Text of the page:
After several miss-steps, I finally coaxed my guy to walk across the stage for my first ever walk sequence. I think I did an okay job, but definitely room for improvement. So, now I've got a few questions and was hoping for a bit of guidance from the good people at this site.

Here goes: On the live view screen, I made 8 evenly spaced markers per step and tried to make him move forward that much on each grab. But, then I'm wondering, does the head, chest and hips move forward at an even rate like that? And, this means I have about 16 poses per full step. Is that typical? If, I wanted it smoother would that mean 32 poses per step!? Lastly (for now), to make him move, or play back at a natural pace, would I double each frame?

Thanks,

Garrick

 

 

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I'm not sure what you mean. Do they make pointers to put on it? Or dials to go behind the pointers? Both I imagine, but I just use armature wire and tape it in place, no clock faces on the Manfrotto for me. Or sometimes I'll just use the drawing tools in Dragonframe to draw a line and put marks on it if I'm doing a camera move, and in that case I don't even need pointers on the dials. But I always always need to draw up a cheat sheet to remind me which direction I need to turn each knob! 

i just meant the little markers that it comes with...did yours not come with these?

http://www.premier-ink.co.uk/images/images_big/mn_410.jpg

cc

Oh yeah, it's got those, but I've never used them. When you're set up for a shot and the studio is mostly dark and the camera is jammed in upside-down 6 inches from the puppets you usually can't see those. It's also a pretty rare luxury if I can ever see the focus marks on my lens. I need something bigger that sticks out a ways that I can see from behind the camera. 

I don't use the marks on my Manfrotto head, I put my own dials on, just behind the rubber grip so they turn with the knob.  I file little notches around the centre hole so they fit on the splines and don't turn freely. (I took the rubber grip off one so you can see the splined shaft.)  That means the movement is scaled down by the gears, so I can get a reasonable amount of control.  I might put temporary pencil marks in between for ramping up to speed, then eventually get up to moving 2 or 3 of my marks per frame.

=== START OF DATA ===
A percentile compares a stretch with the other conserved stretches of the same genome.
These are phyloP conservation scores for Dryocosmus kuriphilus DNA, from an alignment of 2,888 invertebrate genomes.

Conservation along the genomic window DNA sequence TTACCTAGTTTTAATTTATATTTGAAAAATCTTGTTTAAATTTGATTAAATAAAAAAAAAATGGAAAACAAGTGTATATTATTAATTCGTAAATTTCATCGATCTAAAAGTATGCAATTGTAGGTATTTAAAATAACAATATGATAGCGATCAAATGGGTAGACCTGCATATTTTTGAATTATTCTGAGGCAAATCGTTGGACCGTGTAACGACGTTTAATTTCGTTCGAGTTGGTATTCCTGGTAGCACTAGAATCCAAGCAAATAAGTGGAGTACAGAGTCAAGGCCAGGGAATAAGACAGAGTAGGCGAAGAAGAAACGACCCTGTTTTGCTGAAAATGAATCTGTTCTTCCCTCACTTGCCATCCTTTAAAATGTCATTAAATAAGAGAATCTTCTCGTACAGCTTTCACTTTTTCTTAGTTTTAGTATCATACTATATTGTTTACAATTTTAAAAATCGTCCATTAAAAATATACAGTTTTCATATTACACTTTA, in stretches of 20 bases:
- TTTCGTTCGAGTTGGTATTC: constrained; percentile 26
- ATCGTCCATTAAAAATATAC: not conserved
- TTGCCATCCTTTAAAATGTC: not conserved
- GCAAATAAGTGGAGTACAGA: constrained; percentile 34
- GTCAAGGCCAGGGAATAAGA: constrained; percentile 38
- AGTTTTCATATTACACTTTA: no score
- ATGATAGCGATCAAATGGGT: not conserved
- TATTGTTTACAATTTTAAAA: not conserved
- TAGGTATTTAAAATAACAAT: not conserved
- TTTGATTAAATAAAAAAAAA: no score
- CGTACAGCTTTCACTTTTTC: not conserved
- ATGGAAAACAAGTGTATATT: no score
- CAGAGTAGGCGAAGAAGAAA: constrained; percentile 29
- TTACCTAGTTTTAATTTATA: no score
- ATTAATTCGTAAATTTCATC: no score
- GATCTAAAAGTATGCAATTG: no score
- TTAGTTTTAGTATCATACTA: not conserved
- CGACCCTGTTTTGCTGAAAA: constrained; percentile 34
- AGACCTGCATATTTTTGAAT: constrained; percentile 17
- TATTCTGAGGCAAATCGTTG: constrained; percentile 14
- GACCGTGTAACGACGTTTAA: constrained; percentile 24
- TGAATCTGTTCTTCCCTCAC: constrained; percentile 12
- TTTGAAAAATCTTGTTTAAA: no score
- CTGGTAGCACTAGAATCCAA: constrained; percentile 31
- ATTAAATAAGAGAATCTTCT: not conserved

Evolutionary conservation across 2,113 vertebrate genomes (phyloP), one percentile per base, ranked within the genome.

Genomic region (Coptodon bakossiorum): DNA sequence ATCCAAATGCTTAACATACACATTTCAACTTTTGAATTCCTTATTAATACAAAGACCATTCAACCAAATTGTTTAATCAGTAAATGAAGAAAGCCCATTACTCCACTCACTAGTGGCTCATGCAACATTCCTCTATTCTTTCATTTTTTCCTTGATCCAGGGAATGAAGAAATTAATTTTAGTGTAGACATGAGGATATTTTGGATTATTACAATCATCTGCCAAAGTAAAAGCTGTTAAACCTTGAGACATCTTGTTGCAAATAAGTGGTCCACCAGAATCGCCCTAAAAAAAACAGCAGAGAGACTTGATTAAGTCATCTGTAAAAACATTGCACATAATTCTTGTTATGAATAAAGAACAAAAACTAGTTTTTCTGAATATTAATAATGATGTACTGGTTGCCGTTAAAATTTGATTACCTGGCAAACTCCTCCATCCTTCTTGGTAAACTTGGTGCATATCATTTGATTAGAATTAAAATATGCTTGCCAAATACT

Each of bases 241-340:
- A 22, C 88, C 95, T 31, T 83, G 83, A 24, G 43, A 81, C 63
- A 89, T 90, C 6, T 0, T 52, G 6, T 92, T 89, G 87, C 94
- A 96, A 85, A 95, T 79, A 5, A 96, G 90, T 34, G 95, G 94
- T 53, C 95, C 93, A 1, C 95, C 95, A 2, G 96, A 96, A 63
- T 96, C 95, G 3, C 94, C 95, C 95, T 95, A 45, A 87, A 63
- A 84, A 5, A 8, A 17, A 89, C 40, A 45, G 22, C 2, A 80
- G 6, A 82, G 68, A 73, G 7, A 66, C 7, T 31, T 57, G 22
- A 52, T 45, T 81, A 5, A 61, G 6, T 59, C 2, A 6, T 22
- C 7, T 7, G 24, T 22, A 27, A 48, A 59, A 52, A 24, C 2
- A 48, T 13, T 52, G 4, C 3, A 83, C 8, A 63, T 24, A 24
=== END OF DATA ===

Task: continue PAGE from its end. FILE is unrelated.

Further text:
You can see I made a similar dial in clear Perspex for the centre column on my Foba tripod, so I raise or lower the camera is measured amounts.  

If I do have to shift focus, I need to scale down the amount I turn the focus ring on the lens.  So I make a half circle or 3/4 circle out of foamcore that sits snugly on the focus ring, and is around 250 - 300mm ( 10 - 12 inches) diameter on the outside.  Then I can make many more small marks than I could in close to the lens, for the same amount of rotation.  Because of the zooming effect you get when re-focussing, you want to keep it very smooth and even.  Last time I did this was for someone else's film, I usually manage to avoid it on mine.

ugggh! its all so complicated! Do u ever wish you just shot live action? hahahaha

cc

This is awesome, i am very new to Stop motion animation and i am very thankful for all the feedback you experienced guys give. I'm learning its all those little things that help make a quality animation.

Here is the finished shot with the throw at the end. I've learned so much just doing this one sequence.  https://vimeo.com/70498181 Next, I'm going to see if I can do something that looks more human and less cyborg...

love it!!

cc

I was just doing some focus pull tests to check the difference between lenses of different focal lengths, and I've come up with a different way to remember which direction to turn the lens. So naturally I pulled up this thread about walking timing and poses, which is where we've been discussing animated focus pulls and pans!  

Anyway, it's like this - like I said above I grasp the focus ring between my thumb and second finger and I say to myself either "thumb up" or "thumb down - background"

This silly little phrase reminds me which way I've been moving it. I added the Background part to remind myself that when I move my thumb down the focal plane moves toward the background more. I couldn't think of a rhyme to remind myself that when I move my thumb up it moves toward the foreground, so I just don't say anything else when I'm going thumb up. 

It's also important to do a certain amount of prep work for a shot like this. I always start by taking a number of pictures, including at each end of the focus pull just to see exactly what the camera will pick up. Often when I look at them I'll find a hair that looks gigantic or some other problem that I would never have seen otherwise until after finishing the shot, and it's best to get those surprises out of the way before doing the shot! Sometimes after taking my pre-production shots I'll have to do a lot of work to get everything really looking good for the big screen - brushing away little specks that I couldn't see until I looked at the picture full sized, spider web removal, or even tiny spider removal sometimes. 

Then I take another test shot and check... 

I move that you replace the term "thumb up" with FONZIE STYLE! lol

cc

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